As Massapequa firefighters tended to the other victims of a two-car crash, 17-year-old Shannon Batt, wearing a prom dress, lay limp on the ground with a white sheet draped over her body.
After an emergency helicopter and ambulance carried away the injured survivors, who were all clad in formal attire, a black sedan sped to the accident scene. A man and a woman rushed out of the car and screamed at the sight of Batt on the ground.
“My baby!” cried out the woman as she lifted the sheet to identify Batt.
More than 1,200 juniors and seniors from Massapequa High School watched this mock drunk-driving accident unfold Monday from the stands of their school's football stadium. The elaborate demonstration incorporated firefighters from the Massapequa Fire Department, officers from the Nassau County Police Department and student actors from the high school. Though the scene was staged and no one was actually harmed, it depicted a scenario that Massapequa Fire Chief Gerard Keuchler called “extremely realistic.”
“These are things that we do on a too-often basis,” Keuchler said. “Getting behind the wheel after partying too much can result in tremendous tragedy for all involved.”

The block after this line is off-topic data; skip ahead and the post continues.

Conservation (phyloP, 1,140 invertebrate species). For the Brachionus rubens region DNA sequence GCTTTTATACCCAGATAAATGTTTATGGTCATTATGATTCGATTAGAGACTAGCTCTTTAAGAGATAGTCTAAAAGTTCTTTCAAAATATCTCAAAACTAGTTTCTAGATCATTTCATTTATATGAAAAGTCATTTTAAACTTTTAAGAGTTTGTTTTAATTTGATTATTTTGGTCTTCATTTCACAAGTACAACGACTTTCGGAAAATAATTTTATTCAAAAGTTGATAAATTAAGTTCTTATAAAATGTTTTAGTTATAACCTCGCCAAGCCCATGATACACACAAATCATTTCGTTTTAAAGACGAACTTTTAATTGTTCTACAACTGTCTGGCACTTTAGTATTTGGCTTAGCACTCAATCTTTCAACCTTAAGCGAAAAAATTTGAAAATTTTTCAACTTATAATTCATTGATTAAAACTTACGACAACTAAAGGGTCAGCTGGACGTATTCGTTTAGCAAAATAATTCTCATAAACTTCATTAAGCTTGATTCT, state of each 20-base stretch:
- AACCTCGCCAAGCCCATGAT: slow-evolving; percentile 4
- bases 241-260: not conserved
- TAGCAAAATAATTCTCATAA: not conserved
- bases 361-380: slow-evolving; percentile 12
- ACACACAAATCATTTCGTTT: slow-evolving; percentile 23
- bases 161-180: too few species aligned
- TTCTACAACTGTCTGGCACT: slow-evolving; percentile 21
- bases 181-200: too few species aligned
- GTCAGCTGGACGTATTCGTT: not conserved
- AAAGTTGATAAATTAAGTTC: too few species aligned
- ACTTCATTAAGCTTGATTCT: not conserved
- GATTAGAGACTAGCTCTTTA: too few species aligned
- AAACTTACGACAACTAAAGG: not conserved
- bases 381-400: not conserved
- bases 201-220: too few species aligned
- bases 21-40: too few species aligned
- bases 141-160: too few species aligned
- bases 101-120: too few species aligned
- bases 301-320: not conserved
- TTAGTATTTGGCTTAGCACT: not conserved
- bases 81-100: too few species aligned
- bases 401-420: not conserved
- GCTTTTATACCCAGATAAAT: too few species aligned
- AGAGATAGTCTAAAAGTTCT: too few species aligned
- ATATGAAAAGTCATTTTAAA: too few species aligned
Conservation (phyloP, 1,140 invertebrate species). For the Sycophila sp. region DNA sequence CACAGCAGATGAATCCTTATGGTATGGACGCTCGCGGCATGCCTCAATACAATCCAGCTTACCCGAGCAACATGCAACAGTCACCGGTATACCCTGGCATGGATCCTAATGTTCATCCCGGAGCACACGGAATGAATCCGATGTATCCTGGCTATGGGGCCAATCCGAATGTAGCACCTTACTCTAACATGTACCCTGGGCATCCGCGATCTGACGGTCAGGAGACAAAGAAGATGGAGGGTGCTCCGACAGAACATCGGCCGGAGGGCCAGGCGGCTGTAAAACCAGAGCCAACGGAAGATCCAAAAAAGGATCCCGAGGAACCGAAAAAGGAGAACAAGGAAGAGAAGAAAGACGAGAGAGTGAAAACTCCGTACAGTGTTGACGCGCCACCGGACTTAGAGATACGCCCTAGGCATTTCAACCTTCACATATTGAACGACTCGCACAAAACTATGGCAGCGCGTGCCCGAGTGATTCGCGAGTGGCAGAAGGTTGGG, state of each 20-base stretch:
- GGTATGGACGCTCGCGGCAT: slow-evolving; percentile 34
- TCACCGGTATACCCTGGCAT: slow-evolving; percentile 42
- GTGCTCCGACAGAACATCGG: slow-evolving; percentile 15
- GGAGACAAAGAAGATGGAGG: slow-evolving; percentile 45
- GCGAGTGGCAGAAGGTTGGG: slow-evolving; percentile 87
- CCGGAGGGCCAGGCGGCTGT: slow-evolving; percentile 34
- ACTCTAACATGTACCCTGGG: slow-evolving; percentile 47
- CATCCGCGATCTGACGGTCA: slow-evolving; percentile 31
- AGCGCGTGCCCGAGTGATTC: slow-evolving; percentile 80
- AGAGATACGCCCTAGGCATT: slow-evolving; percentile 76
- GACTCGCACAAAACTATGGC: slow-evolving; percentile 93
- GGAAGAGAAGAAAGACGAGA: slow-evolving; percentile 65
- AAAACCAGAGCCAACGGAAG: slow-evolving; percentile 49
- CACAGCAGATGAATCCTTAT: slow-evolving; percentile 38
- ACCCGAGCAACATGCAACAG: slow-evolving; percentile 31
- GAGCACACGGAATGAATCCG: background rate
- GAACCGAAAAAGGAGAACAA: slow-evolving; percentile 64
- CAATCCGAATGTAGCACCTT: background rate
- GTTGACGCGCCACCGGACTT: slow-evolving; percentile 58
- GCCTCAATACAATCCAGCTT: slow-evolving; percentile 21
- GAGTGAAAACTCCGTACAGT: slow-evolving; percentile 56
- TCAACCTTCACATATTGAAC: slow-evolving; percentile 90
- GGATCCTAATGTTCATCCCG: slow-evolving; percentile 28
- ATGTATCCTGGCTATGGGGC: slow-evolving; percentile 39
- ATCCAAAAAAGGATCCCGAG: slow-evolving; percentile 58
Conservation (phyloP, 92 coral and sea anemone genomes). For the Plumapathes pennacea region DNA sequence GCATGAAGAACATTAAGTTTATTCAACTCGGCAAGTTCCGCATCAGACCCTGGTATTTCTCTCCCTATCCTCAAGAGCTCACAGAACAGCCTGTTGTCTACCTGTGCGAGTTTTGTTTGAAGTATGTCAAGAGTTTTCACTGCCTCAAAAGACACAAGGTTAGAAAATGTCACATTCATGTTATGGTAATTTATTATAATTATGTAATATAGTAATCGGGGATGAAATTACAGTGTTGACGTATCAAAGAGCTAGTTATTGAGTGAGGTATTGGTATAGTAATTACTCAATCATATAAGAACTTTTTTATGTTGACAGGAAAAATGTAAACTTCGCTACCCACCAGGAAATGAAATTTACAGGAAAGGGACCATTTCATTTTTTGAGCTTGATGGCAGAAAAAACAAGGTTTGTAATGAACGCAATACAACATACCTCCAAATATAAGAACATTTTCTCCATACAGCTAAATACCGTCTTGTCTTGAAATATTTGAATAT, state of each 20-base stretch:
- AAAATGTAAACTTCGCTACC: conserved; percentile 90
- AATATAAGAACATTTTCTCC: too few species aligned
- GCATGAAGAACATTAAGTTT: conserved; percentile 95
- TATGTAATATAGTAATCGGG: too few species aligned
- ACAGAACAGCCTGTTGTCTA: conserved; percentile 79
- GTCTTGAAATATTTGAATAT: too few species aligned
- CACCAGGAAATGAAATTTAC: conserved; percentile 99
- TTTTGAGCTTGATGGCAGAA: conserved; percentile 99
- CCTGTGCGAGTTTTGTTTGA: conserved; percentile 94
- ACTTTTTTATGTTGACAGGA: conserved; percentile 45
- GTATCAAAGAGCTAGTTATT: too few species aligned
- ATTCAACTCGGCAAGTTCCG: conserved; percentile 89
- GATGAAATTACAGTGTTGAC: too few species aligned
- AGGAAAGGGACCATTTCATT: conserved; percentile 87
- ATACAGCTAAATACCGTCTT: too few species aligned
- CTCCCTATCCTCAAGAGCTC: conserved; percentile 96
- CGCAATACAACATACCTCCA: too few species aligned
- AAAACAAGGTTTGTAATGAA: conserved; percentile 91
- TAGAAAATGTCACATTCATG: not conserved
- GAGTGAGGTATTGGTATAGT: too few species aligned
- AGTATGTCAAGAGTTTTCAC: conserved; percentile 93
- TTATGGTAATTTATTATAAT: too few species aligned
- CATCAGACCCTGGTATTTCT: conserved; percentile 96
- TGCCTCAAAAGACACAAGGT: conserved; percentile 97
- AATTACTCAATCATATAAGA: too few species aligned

This is the second time in the past four years that Massapequa High School has shown this program to its older students as they enter into prom and graduation season.
“These kids are a little more visual than we were growing up,” Keuchler said. “We’re trying to ram home that shock value.”
Speaking to the students, Nassau County Executive Ed Mangano stressed the importance of planning ahead and selecting a designated driver before they go out.
“If you do not care about your own life, care about the innocent victims,” he said.
Barbara Williams, principal of Massapequa High School, said she hopes the program makes students think before getting behind the wheel if they are under the influence, or into a car with someone else who is.
“You’re not going to reach everybody,” she said. “But if we can reach even just one student, then we’ve done our job.”
The program had an impact on junior Allison Nash, 16.
“It was extremely unsettling to see, especially when her parents came,” Nash said. “It kind of makes you think about your own family and how they would feel if you got into a situation like this.”
After witnessing the demonstration, junior Brian Greene, 16, came to this conclusion: “I’m just going to be the designated driver as soon as my prom night comes along.”
Batt, a junior firefighter and a senior at Massapequa High School, was inspired to play the role of the DOA, because one of her relatives was involved in a drunk-driving crash in her mid-20s that left her paralyzed.
“It really affected me and my family,” she said. “I want to make sure that doesn’t happen to my friends.”